The Seasons of the Church - the Liturgical Year
In Christian churches one of four colours – purple, green, gold (or white) and red – referred to as ‘liturgical colours’, are used for altar linen, clergy robes and various hangings. At North Cotes, our focus table covering follows these colours.
The colour reflects the season, so that for instance in Advent purple is used, a colour of royalty because we are preparing to welcome the coming of a king. Purple is used again in Lent because it also symbolises suffering and pain.
At Christmas and Easter the colour changes to white or gold, both bright optimistic colours for festivals, times for joy and celebration.
Between the festivals green cloths symbolise all living things, renewal and promise of new life.
And finally, red is the colour of fire, used in churches to celebrate Pentecost and saints’ days.
Seasons of the Church Year: The Liturgical Year
From earliest times the Church has gathered on Sundays to celebrate the good news of Jesus Christ. Over time an annual cycle of Christian memory-making has also developed, which allows us to remember his life, death, and resurrection; to celebrate the gift of the Holy Spirit; and to recall the ministry of the holy people who have spread the Christian faith over the centuries.
Through the structuring of our Christian memory, the past is able to come into our present. The liturgical or Church year is divided into several seasons.
It begins with Advent, which looks forward to Christmas. The visit of the wise men to Jesus is remembered at Epiphany, after which there is a period of ‘ordinary time’. The six weeks of Lent prepare us for Easter, which celebrates Jesus’s resurrection, leading forward to his Ascension and the gift of the Holy Spirit to the Church at Pentecost. ‘Ordinary time’ then resumes until the end of the year.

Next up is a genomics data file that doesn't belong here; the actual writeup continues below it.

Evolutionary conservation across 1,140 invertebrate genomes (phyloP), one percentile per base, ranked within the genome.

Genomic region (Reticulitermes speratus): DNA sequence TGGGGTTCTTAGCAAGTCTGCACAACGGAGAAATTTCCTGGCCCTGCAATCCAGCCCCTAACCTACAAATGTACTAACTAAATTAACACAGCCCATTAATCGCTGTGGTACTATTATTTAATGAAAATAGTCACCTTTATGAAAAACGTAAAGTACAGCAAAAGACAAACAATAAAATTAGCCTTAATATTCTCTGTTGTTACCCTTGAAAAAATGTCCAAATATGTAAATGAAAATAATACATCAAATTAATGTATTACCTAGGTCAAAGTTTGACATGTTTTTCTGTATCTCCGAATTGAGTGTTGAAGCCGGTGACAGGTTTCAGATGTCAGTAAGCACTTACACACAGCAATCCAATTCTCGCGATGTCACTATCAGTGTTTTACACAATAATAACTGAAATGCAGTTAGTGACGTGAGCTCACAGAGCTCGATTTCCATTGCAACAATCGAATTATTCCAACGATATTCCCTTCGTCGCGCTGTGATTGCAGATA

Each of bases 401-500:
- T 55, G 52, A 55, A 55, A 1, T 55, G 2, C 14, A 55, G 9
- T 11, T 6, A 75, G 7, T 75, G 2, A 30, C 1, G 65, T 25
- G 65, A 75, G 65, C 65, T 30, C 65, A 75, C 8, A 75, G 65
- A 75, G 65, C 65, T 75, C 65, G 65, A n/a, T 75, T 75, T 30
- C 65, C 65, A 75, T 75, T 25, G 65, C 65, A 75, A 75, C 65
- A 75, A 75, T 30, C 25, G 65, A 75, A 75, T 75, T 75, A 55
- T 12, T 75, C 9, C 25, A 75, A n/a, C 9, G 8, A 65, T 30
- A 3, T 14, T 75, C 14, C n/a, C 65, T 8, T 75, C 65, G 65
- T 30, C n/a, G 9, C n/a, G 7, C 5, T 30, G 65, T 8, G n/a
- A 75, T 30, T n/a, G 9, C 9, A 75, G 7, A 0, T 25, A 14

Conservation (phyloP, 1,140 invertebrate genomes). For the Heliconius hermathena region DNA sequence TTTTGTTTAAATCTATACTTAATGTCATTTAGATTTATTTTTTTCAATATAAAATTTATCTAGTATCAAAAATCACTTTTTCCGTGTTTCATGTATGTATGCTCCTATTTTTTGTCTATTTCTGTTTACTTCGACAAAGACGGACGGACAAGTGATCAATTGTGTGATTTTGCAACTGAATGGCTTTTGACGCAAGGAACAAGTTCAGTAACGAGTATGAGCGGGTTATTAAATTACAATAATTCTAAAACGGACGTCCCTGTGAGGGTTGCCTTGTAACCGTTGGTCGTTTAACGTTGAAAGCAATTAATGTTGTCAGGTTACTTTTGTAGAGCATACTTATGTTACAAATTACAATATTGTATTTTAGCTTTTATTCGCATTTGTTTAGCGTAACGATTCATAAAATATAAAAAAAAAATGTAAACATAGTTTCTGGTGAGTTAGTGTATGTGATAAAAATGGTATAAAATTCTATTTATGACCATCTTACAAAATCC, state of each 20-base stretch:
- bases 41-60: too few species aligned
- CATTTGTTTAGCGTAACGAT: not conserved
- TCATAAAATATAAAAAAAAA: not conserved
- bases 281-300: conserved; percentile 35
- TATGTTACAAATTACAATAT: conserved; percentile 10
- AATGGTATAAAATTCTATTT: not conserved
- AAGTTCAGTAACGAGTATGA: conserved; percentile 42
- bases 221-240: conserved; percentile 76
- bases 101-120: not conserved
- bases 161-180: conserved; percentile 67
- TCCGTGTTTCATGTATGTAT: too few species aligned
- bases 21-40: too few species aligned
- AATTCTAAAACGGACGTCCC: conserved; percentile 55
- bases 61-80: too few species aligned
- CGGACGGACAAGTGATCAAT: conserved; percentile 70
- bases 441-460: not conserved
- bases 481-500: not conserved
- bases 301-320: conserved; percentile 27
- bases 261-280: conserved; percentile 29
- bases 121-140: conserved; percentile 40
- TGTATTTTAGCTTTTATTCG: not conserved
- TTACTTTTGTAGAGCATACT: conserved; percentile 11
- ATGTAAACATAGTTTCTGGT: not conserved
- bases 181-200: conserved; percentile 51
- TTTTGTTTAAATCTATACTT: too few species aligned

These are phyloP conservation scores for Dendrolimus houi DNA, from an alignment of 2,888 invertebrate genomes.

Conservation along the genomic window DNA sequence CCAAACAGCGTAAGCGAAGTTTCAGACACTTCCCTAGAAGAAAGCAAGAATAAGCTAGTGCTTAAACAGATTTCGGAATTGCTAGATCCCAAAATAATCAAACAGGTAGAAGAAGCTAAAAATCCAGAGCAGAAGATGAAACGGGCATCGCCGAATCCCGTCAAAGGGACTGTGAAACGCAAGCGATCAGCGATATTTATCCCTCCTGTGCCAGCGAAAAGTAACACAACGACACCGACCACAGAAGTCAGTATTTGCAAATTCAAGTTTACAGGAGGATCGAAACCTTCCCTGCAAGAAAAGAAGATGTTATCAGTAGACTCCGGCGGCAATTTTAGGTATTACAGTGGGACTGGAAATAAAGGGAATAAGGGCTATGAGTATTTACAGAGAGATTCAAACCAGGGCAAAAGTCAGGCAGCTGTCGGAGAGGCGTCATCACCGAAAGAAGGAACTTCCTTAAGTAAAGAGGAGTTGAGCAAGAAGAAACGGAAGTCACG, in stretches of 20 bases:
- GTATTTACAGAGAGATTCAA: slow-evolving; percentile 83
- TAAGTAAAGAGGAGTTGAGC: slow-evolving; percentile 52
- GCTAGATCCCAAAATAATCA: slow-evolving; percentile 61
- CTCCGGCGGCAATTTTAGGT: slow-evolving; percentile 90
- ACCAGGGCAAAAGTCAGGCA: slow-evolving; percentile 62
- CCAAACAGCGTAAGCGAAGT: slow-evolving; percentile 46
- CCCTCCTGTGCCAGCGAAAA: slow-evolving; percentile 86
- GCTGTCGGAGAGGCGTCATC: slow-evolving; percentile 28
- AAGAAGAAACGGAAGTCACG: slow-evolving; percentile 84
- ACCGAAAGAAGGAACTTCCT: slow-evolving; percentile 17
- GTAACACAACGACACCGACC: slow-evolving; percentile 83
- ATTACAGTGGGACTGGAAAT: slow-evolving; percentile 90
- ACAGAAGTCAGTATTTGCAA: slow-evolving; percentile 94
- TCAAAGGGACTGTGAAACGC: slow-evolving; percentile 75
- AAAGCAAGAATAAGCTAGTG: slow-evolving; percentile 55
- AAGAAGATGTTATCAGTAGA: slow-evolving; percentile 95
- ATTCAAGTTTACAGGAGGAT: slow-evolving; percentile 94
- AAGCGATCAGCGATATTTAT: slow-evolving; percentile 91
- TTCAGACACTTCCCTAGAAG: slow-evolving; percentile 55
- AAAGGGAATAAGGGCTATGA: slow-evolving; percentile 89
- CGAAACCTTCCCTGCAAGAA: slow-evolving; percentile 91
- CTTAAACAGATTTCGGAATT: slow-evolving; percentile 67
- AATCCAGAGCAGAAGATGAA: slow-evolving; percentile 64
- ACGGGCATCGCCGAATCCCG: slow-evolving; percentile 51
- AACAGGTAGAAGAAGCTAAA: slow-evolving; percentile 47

So-called ‘ordinary time’ is hardly boring. It allows for more continuous reading from the Bible, for the exploration of other themes such as creation and the environment, and for creative responses to saints’ days.
The season of Advent marks the start of the Christian year. It is a season of expectation and preparation as the Church looks forward to celebrating the birth of Christ.
Although it is a season of preparation, the characteristic note of Advent is expectation rather than penitence. Commercial pressure has made it harder to keep a sense of alert watchfulness in our anticipation of Christmas but, for many Christians, our preparation for the coming of Christ is a powerful reminder of the real meaning of the coming season.
In England, Advent falls at the darkest time of the year, and the natural symbols of darkness and light are powerfully at work. Many churches use an ‘Advent wreath’ of candles to mark the Sundays of Advent, lighting a new candle each week. In the Church of England the focus is on the patriarchs and prophets who predict humanity’s salvation, then on John the Baptist, then finally on Mary as she prepares to give birth to the Saviour.
The celebration of Christ’s coming among us at Christmas (known as the ‘Incarnation’) is one of the two poles of the Christian year, along with the story of Christ’s death and resurrection. Christmas is much more than the celebration of Jesus’s birth: it reminds us of the central truth that ‘the Word became flesh and dwelt among us’ (John 1.14), fulfilling the prophecy of Isaiah (7.14) that ‘a virgin shall conceive, and bear a son.’
One of the challenges for Christians is to continue the celebration of Christmas long after the rest of the world turns its attention elsewhere. Historically, Christmas would have extended at least until the Epiphany (i.e. twelve days).